Further Study. Test your knowledge of "A Perfect Day for Bananafish" with our quizzes and study questions, or go further with essays on the context and background and links to . A Perfect Day for Bananafish Discussion Questions J. D. Salinger This Study Guide consists of approximately 50 pages of chapter summaries, quotes, character analysis, themes, and more - everything you need to sharpen your knowledge of A Perfect Day for Bananafish. By J.D. Salinger A Perfect Day For Bananafish was written in by the American writer Jerome David Salinger. This was just three years after the ending of World War II, where Salinger was stationed in Berlin, Germany 2 / A Perfect Day for Bananafish "A Perfect Day for Bananafish" includes a few examples of symbolism. A Perfect Day for Bananafish Essay Seymour Glass, the A Perfect Day For Bananafish By J.D. Salinger A Perfect Day For Bananafish was written in by the Which connects with the ducks in the lagoon in Central Park because Holden questions where the ducks go during the winter before they return in the spring throughout the whole. “A Perfect Day for Bananafish,” the first story in J. D. Salinger’s Nine Stories, begins with a woman named Muriel Glass, wife of Seymour Glass (of Salinger’s famed Glass family), who is on vacation at a Florida beach resort with Seymour. She is sitting in her hotel room – Room
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A Perfect Day for Bananafish Essay
Post-war America and the experiences that the soldiers suffered during WWII were so disconnected from each other that many veterans could no longer fit in with society. His experiences in the war changed him forever, and he could no longer fit in with the consumerist America.
Seymour Glass tells the story of the bananafish to a young girl named Sybil Carpenter. But once they get in, they behave like pigs. When Seymour Glass tells the story of the bananafish to young Sybil, he is actually describing his hatred for both the way the war changed him and how America changed while he was fighting for the country he used to know.
Seymour Glass uses the story of the bananafish as a metaphor for the undeniable transformation he went through during the war and how he despises what the war did to him mentally. Seymour entered the war as an ordinary American, but came home a changed man dealing with PTSD after he witnessed the horrors of battle.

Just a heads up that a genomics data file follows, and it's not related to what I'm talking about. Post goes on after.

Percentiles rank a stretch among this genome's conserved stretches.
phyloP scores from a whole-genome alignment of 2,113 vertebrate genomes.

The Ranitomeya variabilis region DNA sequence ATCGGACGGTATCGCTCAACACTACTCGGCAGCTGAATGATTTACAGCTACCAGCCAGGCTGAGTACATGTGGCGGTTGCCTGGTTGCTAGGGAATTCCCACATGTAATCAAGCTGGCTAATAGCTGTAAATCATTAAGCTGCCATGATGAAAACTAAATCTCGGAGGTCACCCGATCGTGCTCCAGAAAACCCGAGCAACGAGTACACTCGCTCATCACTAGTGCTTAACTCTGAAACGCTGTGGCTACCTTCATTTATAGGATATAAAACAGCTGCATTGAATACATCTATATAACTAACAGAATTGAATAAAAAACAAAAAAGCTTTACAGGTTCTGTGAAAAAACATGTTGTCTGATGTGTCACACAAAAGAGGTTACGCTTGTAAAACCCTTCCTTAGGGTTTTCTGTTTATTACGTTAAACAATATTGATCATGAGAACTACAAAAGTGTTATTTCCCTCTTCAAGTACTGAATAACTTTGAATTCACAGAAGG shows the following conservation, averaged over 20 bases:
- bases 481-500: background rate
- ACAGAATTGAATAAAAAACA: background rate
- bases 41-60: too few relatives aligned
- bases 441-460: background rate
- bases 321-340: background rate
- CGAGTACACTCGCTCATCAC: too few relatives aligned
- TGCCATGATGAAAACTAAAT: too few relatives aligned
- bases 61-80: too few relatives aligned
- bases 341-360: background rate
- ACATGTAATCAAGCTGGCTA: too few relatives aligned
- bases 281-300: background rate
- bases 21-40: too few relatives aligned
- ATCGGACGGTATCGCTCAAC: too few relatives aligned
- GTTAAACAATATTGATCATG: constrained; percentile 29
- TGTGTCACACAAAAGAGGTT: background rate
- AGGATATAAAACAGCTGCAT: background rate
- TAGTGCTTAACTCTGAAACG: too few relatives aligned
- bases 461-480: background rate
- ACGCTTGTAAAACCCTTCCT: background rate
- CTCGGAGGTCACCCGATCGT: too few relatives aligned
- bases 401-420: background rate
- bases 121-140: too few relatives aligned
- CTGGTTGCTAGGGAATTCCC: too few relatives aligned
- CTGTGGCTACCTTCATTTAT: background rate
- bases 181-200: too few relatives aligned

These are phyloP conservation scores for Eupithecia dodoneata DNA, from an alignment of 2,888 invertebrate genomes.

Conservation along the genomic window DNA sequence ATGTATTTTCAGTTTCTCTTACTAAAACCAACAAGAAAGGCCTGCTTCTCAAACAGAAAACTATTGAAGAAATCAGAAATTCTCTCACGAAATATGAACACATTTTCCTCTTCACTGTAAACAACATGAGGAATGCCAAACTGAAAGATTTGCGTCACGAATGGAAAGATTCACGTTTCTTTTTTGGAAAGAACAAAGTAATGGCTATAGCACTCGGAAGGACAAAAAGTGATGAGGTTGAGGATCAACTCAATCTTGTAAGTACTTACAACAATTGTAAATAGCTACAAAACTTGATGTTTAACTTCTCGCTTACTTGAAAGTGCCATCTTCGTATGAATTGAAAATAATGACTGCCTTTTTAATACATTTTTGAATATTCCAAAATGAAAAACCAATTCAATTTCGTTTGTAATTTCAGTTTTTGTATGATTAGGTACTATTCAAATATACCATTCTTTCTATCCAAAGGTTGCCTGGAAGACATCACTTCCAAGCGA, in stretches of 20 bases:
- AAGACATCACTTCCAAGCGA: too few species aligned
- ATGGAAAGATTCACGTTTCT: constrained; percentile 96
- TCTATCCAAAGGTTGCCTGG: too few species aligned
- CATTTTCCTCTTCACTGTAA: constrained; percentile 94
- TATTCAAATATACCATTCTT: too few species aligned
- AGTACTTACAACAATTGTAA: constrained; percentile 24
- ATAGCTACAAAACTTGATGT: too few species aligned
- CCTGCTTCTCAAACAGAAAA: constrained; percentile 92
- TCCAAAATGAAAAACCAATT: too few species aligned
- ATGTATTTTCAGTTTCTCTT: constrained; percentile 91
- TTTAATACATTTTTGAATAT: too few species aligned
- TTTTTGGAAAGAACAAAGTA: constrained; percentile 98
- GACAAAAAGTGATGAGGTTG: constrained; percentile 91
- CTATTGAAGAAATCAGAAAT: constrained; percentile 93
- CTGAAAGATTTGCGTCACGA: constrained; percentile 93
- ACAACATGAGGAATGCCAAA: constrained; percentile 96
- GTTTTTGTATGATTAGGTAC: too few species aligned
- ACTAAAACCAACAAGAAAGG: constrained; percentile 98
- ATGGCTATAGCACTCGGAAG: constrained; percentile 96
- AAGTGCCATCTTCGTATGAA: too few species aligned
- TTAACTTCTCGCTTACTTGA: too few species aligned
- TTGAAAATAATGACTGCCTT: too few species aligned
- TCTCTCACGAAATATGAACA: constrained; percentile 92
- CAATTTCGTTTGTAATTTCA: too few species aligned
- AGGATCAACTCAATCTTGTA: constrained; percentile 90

Similarly, the bananafish entered the hole as normal fish, but were no longer able to fit back through the door after their experience in the banana hole. When Seymour was relieved of his duties in the war, his traumatizing experiences followed him back to America.
He cannot escape the memories of war or his mental illness. Seymour changed so dramatically that he is no longer able to coincide with and relate to the American society. His society during the war was full of conflict and violence and he is unable to readjust to the civilized American culture when he comes home.
The bananafish are unable to fit back through the door into the open ocean that they came from, just as Seymour is unable to fit back into the American way that he once lived by. The bananafish consume so many bananas inside the hole that they cannot escape and they die. Americans are so consumed with buying everything they can that they lose track of more important goals in life and forget about saving for the future.
A Perfect Day for Bananafish Discussion Questions
Seymour gives her this new nickname because she acts very snobbish and ostentatious. Muriel is always worried about her nails, talks to her mother about her new clothes, and complains that she did not get as nice of a room as before the war. The reason that Seymour is always with Sybil and Sharon Lipschutz is because they are young and unaffected by the consumerism that has plagued the new America.
All young people have a level of innocence that Seymour is seeking because he cannot stand to live within his own materialistic generation. It is understood that wars are dangerous, full of violence, and can leave soldiers scarred for life.
A Perfect Day For Bananafish
Seymour is unable to fit in anymore because he changed in one way during the war while America changed in another way. Seymour, as for many other brave soldiers, no longer has a home because the America he knew is no longer the same, and neither is he. More essays like this: